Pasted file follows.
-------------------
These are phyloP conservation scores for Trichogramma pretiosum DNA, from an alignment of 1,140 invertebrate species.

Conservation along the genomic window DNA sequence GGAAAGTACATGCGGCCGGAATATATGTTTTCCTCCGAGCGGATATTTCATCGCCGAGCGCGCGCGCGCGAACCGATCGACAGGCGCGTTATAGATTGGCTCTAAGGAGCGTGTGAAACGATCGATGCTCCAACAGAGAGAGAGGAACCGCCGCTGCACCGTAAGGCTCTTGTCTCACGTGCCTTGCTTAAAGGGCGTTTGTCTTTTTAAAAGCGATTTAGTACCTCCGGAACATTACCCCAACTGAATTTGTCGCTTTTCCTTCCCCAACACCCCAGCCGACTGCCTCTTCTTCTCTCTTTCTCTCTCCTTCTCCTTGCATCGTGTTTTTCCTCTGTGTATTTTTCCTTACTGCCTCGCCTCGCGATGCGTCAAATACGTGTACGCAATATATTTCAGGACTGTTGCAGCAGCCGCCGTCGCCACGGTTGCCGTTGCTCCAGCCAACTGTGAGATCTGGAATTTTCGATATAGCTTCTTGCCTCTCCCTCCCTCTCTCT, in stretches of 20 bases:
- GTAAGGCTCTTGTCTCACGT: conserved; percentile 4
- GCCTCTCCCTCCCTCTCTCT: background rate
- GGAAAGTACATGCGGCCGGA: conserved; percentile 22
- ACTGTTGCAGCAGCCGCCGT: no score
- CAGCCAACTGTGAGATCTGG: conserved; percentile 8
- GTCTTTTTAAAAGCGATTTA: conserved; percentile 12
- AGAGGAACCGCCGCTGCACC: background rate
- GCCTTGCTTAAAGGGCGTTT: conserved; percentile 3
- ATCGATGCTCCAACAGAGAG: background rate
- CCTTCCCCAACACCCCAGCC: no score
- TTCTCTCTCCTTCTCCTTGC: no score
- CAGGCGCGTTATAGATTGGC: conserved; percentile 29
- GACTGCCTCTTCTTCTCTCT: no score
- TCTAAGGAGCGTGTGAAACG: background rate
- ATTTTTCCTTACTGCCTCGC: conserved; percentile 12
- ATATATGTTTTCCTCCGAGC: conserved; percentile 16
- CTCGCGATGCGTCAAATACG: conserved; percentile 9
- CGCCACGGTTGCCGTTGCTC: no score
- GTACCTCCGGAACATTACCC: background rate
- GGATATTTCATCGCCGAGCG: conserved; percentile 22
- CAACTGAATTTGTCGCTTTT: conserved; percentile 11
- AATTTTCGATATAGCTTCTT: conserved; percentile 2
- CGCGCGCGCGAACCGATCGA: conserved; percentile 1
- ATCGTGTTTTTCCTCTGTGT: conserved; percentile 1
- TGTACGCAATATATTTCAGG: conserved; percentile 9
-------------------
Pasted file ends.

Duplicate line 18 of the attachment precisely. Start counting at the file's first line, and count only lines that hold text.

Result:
- ATATATGTTTTCCTCCGAGC: conserved; percentile 16